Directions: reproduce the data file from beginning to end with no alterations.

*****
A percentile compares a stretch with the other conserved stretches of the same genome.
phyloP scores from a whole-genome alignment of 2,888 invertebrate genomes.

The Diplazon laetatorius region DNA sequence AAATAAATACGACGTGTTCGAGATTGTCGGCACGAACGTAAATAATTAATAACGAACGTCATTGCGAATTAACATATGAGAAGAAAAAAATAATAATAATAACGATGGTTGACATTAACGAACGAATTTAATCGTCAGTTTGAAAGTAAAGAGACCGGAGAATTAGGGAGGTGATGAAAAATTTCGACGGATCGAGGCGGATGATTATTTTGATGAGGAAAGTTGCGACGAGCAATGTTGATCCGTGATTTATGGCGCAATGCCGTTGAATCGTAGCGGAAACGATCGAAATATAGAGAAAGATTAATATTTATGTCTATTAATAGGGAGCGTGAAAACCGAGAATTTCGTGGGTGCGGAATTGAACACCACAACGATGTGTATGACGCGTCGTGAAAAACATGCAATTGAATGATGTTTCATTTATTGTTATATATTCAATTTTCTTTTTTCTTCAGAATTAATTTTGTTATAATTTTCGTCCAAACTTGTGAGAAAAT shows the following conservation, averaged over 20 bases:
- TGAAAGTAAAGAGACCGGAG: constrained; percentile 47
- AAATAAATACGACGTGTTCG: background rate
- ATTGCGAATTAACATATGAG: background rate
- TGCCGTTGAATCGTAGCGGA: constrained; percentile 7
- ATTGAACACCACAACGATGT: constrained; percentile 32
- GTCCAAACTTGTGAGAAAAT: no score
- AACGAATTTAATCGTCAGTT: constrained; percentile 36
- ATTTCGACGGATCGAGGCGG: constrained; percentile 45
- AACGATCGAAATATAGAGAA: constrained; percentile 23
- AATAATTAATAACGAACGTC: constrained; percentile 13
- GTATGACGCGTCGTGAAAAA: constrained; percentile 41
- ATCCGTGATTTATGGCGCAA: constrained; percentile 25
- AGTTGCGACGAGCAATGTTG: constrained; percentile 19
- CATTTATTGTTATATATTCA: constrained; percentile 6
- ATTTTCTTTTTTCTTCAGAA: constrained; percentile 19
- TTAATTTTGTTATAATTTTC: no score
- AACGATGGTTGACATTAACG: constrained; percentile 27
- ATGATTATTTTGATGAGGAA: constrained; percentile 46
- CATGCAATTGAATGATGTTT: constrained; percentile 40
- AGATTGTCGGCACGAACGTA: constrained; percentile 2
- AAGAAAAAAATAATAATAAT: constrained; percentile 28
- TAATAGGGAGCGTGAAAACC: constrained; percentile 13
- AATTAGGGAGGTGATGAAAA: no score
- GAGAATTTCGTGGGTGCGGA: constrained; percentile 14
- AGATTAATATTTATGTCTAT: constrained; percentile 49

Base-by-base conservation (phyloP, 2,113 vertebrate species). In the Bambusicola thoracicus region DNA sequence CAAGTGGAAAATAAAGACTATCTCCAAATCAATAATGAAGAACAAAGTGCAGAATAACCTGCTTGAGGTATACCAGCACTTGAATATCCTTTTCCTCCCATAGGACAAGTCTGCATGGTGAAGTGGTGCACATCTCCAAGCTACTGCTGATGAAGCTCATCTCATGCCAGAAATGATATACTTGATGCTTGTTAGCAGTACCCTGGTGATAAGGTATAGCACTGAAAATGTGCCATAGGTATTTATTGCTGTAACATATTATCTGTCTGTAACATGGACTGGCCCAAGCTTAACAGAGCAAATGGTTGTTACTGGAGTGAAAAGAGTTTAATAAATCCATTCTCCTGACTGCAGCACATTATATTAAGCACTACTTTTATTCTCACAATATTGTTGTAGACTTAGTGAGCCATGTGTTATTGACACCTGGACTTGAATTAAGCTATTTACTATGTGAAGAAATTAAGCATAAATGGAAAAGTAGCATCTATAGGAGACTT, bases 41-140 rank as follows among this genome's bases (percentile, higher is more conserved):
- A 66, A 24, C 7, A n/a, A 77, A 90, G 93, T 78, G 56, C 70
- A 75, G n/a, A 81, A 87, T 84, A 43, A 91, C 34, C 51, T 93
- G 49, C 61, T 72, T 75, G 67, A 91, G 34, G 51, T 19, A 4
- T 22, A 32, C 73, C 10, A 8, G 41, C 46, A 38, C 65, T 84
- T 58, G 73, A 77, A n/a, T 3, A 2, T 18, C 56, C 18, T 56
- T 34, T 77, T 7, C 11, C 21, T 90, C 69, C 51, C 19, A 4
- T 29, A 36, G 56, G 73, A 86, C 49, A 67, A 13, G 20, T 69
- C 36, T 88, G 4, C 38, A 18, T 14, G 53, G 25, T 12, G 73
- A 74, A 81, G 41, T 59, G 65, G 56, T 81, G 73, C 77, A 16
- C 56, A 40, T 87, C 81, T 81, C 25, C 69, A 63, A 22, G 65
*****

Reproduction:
A percentile compares a stretch with the other conserved stretches of the same genome.
phyloP scores from a whole-genome alignment of 2,888 invertebrate genomes.

The Diplazon laetatorius region DNA sequence AAATAAATACGACGTGTTCGAGATTGTCGGCACGAACGTAAATAATTAATAACGAACGTCATTGCGAATTAACATATGAGAAGAAAAAAATAATAATAATAACGATGGTTGACATTAACGAACGAATTTAATCGTCAGTTTGAAAGTAAAGAGACCGGAGAATTAGGGAGGTGATGAAAAATTTCGACGGATCGAGGCGGATGATTATTTTGATGAGGAAAGTTGCGACGAGCAATGTTGATCCGTGATTTATGGCGCAATGCCGTTGAATCGTAGCGGAAACGATCGAAATATAGAGAAAGATTAATATTTATGTCTATTAATAGGGAGCGTGAAAACCGAGAATTTCGTGGGTGCGGAATTGAACACCACAACGATGTGTATGACGCGTCGTGAAAAACATGCAATTGAATGATGTTTCATTTATTGTTATATATTCAATTTTCTTTTTTCTTCAGAATTAATTTTGTTATAATTTTCGTCCAAACTTGTGAGAAAAT shows the following conservation, averaged over 20 bases:
- TGAAAGTAAAGAGACCGGAG: constrained; percentile 47
- AAATAAATACGACGTGTTCG: background rate
- ATTGCGAATTAACATATGAG: background rate
- TGCCGTTGAATCGTAGCGGA: constrained; percentile 7
- ATTGAACACCACAACGATGT: constrained; percentile 32
- GTCCAAACTTGTGAGAAAAT: no score
- AACGAATTTAATCGTCAGTT: constrained; percentile 36
- ATTTCGACGGATCGAGGCGG: constrained; percentile 45
- AACGATCGAAATATAGAGAA: constrained; percentile 23
- AATAATTAATAACGAACGTC: constrained; percentile 13
- GTATGACGCGTCGTGAAAAA: constrained; percentile 41
- ATCCGTGATTTATGGCGCAA: constrained; percentile 25
- AGTTGCGACGAGCAATGTTG: constrained; percentile 19
- CATTTATTGTTATATATTCA: constrained; percentile 6
- ATTTTCTTTTTTCTTCAGAA: constrained; percentile 19
- TTAATTTTGTTATAATTTTC: no score
- AACGATGGTTGACATTAACG: constrained; percentile 27
- ATGATTATTTTGATGAGGAA: constrained; percentile 46
- CATGCAATTGAATGATGTTT: constrained; percentile 40
- AGATTGTCGGCACGAACGTA: constrained; percentile 2
- AAGAAAAAAATAATAATAAT: constrained; percentile 28
- TAATAGGGAGCGTGAAAACC: constrained; percentile 13
- AATTAGGGAGGTGATGAAAA: no score
- GAGAATTTCGTGGGTGCGGA: constrained; percentile 14
- AGATTAATATTTATGTCTAT: constrained; percentile 49

Base-by-base conservation (phyloP, 2,113 vertebrate species). In the Bambusicola thoracicus region DNA sequence CAAGTGGAAAATAAAGACTATCTCCAAATCAATAATGAAGAACAAAGTGCAGAATAACCTGCTTGAGGTATACCAGCACTTGAATATCCTTTTCCTCCCATAGGACAAGTCTGCATGGTGAAGTGGTGCACATCTCCAAGCTACTGCTGATGAAGCTCATCTCATGCCAGAAATGATATACTTGATGCTTGTTAGCAGTACCCTGGTGATAAGGTATAGCACTGAAAATGTGCCATAGGTATTTATTGCTGTAACATATTATCTGTCTGTAACATGGACTGGCCCAAGCTTAACAGAGCAAATGGTTGTTACTGGAGTGAAAAGAGTTTAATAAATCCATTCTCCTGACTGCAGCACATTATATTAAGCACTACTTTTATTCTCACAATATTGTTGTAGACTTAGTGAGCCATGTGTTATTGACACCTGGACTTGAATTAAGCTATTTACTATGTGAAGAAATTAAGCATAAATGGAAAAGTAGCATCTATAGGAGACTT, bases 41-140 rank as follows among this genome's bases (percentile, higher is more conserved):
- A 66, A 24, C 7, A n/a, A 77, A 90, G 93, T 78, G 56, C 70
- A 75, G n/a, A 81, A 87, T 84, A 43, A 91, C 34, C 51, T 93
- G 49, C 61, T 72, T 75, G 67, A 91, G 34, G 51, T 19, A 4
- T 22, A 32, C 73, C 10, A 8, G 41, C 46, A 38, C 65, T 84
- T 58, G 73, A 77, A n/a, T 3, A 2, T 18, C 56, C 18, T 56
- T 34, T 77, T 7, C 11, C 21, T 90, C 69, C 51, C 19, A 4
- T 29, A 36, G 56, G 73, A 86, C 49, A 67, A 13, G 20, T 69
- C 36, T 88, G 4, C 38, A 18, T 14, G 53, G 25, T 12, G 73
- A 74, A 81, G 41, T 59, G 65, G 56, T 81, G 73, C 77, A 16
- C 56, A 40, T 87, C 81, T 81, C 25, C 69, A 63, A 22, G 65